I was in my element browsing this gallery! Craig Potten is a successful photographer specialising in scenes of New Zealand nature. His excellent work is mostly seen on calendars, coffee table books, posters - that sort of thing. I quite like his work, so finding his gallery was a nice surprise, tucked off the main street in a courtyard. You can buy limited edition prints if you want to give your credit card a real work-out, but there are smaller, less expensive prints available too as well as a selection of his books. I spent a quiet and enjoyable half hour in here admiring his work before being dragged out by my companions. Give it a look if you're in town.
There is also a lookout point on your way from Wanaka to Arrowtown along Highway 6 around Lake Hayes.
Stop by at the lookout point and you could see Arrowtown. The lookout point was unvieled by then the Minister of Tourism on 17 Dec 1976. It was erected to commenmorate 100 years of local body government of Lake County Council.
On the way out to Queenstown, we came across the quaint little church of St Paul.
It was nicely sitting in a green plot of land.
The gates are open and you may go in for a little tour of this church.
Arts is found in an open area near Ramshaw St.
The sclptures are put up by Ann Wadworth and Rachel Hirabayashi.
Entitled the "Workings" it is a reflection of the wathered metals of Arrowtown's goldmining and agricultural history.
It was commisioned by the Aspiring Arts & Culture Trust and installed on 7 Apr 2003.
Lovely Lavendars were grown around this Lake District Museum. Just brush your palm on those shrubs and you could smell the lovely Lavendar scent.
There are big sweet smelling red roses grown at the entrance to the Museum.
I found a cart underneath this building at the back entrance to the Museum.
Is this the water supply or just another water fountain feature?
There is a car park just opposite the Museum at Romans Lane where you could park your car for free the whole day.
Gold mining anyone? Why not hire a pan and try your luck and you will find some gold nuggets to bring home.
There is an exhibiions where you could understand how gold mining is done.
Go for the historic minning lesson if you have the time.
It is located in the Lake District Museum.
When we went there in Dec 2005, the Passing People Exhibition was on at the Lake District Museum.
You could see 100 portraits done by John Badcock.
You could read about Mr Badcock and his work in the Special Exhibitions Gallery which opens from 9am to 5pm.
The Arrowtown Post and Telegraph is run by the Lakes District Museum. It was built in 1915 and is located just opposite the museum.
The Post Office is still providing mail services along with mail products, postcards and souvenirs to Arrowtown.
There is a souvenir shop within the post office which used to sell Lord of the Rings stamps.
Buckingham Street is the main street of Arrowtown.
It has an many retail shops along both side of the street. Shops from groceries store to a gold shop, jade carving, finest clothings, art & crafts, souvenirs, cafes and restaurants.
The Chinese Settlement was built by the Chinese miners from 1868.
Much of the Chinese Settlement was unearthed in 1983 and some parts were rebuilt.
Chinese miners came from Australia and also from China, and formed a settlement in lower Arrowtown in the late 1860s.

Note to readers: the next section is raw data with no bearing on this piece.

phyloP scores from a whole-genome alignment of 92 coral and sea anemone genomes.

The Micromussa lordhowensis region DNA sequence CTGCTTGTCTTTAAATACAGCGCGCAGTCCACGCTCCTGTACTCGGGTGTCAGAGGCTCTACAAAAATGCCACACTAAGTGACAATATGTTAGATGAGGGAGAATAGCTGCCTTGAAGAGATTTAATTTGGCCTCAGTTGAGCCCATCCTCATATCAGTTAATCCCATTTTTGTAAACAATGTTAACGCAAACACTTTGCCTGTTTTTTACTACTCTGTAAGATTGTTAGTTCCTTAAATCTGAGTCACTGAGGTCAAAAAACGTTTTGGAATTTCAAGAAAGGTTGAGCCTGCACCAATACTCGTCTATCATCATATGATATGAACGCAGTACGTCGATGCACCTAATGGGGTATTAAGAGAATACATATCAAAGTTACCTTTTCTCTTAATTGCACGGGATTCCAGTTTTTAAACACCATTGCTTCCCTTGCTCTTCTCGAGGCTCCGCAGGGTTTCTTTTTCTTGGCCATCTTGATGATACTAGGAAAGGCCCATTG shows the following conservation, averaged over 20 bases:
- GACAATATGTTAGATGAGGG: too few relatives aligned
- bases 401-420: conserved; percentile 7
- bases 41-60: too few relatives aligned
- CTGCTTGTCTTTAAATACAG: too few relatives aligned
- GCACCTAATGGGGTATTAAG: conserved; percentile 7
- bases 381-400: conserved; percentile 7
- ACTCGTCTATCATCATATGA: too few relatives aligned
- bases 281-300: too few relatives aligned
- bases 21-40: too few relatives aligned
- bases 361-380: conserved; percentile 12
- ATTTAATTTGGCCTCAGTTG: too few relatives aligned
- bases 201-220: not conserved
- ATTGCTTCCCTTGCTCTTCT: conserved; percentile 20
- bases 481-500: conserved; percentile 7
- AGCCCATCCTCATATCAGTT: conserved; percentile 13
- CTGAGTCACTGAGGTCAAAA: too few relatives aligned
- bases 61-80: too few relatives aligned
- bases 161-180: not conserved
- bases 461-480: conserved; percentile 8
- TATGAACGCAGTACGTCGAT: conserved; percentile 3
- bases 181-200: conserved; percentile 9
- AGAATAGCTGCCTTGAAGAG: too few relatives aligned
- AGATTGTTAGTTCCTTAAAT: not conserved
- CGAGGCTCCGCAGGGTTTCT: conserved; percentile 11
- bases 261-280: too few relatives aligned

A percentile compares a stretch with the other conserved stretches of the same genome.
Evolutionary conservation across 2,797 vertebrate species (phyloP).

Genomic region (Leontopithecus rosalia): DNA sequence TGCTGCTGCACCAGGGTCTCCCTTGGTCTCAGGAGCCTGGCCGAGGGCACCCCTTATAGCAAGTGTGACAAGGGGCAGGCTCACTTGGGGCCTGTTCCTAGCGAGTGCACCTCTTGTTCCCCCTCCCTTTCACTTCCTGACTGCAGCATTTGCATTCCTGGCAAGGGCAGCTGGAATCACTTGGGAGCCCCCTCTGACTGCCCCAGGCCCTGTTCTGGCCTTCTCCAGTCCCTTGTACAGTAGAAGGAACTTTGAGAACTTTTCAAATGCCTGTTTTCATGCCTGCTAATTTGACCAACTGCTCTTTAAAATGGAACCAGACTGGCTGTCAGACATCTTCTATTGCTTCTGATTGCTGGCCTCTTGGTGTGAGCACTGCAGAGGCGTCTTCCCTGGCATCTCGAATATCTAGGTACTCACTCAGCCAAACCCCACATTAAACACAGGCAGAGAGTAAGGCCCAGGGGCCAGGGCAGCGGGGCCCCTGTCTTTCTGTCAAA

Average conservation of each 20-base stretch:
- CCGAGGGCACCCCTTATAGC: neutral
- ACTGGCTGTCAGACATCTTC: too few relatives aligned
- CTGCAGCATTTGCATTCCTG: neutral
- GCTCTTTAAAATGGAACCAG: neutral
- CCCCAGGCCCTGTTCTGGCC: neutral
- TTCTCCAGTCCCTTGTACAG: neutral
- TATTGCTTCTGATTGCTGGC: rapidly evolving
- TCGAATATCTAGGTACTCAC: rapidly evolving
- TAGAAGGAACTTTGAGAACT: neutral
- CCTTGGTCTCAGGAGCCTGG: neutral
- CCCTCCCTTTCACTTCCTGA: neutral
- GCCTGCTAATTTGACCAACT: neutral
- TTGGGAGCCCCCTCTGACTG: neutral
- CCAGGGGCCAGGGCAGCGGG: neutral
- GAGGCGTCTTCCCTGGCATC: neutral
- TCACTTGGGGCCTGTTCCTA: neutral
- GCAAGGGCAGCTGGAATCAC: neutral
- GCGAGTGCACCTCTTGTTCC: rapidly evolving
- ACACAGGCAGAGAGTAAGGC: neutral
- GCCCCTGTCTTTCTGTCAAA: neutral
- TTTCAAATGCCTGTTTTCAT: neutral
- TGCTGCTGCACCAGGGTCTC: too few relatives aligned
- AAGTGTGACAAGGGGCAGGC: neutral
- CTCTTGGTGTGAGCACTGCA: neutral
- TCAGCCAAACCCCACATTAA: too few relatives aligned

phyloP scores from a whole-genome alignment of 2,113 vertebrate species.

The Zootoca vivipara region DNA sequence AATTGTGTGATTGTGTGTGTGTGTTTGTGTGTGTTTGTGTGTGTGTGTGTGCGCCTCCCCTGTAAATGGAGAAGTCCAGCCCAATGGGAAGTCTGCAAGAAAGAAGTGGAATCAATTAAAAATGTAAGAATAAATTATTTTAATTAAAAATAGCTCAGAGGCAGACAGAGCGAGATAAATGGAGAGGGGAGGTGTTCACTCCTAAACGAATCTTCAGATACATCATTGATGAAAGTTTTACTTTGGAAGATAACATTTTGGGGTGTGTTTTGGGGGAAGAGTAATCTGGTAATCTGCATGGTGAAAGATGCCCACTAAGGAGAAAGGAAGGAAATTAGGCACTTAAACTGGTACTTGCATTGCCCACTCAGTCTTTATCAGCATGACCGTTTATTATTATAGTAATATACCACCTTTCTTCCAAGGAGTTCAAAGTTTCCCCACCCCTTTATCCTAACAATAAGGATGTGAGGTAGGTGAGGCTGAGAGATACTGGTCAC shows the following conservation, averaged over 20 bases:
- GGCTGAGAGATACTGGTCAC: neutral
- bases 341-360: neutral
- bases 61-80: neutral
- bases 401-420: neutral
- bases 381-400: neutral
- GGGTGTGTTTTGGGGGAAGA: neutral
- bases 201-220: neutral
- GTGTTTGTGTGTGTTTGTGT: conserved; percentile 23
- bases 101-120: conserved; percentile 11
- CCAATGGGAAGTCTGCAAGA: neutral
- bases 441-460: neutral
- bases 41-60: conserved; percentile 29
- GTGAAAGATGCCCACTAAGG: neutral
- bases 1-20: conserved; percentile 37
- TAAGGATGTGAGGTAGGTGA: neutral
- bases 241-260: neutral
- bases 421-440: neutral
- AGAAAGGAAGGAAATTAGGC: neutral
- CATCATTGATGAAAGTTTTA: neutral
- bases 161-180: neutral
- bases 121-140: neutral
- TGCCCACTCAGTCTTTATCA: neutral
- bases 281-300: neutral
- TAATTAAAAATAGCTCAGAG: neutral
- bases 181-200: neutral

There is a Ah Lum's Store and outhouse which operated till 1972.
The Lakes District Museum building was built in 1875 as the Bank of New Zealand. It was relocated from Arrowtown's Ballarat Hotel to the present location in 1955.
Today it has been the focal point of Arrowtown for every visitor. This maybe the most famous building in Arrowtown. This is where you may get information and make bookings of the Arrowtown accommodation and attractions.
The Special Exhibitions Gallery exhibits themed focus art and history.
Being the centre of gold-rush country, we couldn't visit without trying our hand at gold panning.
In a small outlet along the main street, we hire the necessary equipment, and set off for the river.
Lady luck is not on our side today, however, and all we seem to find is lotsw of boring little grey stones.
No fortune today!
The museum is spread over a few of the old buildings of the town.
The Bank of New Zealand building, the bank's stables and the town's baker's oven from around 1875 and the old Post Office as well.
You can see displays and read about the arrival of the early European Settlers, as well as the Gold rush era, and most interesting, the information of early Maoris living in the Southern Lakes District.
Situated in the museum as well, is the Information Office which is well worth a visit.
If you are visiting in the summer months, this makes rather an exciting and nice drive. At the Arrow Junction, on Highway 6, take the Crown Range road. This will take you on a very windy road up the hill to a wonderful lookout where you can stop and look back over Arrowtown and see how it is nestled in to the mountains. This photo is taken from the lookout.
This road is mostly ok during summer months but in winter, especially in icy/snowy conditions the road is extremely dangerous and often closed. I don't recomment you try to drive this road during winter.
HANDS ON CREATIVITY - MAKE YOUR OWN MOMENTO.
For something a little out of the ordinary, you can visit this workshop and make your own piece of artwork, while in Arrowtown.
From silks, to felts to drawing. All the material is provided. The surrounding hills and colours will give you motivation for sure. An attendant is there to help and give you ideas. I found this to be a very original and extremely fun way to make your own momento to take home.
You can also make mosaics, embroidery, painting, and other types of folk art, including fabric painting etc.
The atmosphere in the workshop is fun and your creation will be a special memory for you.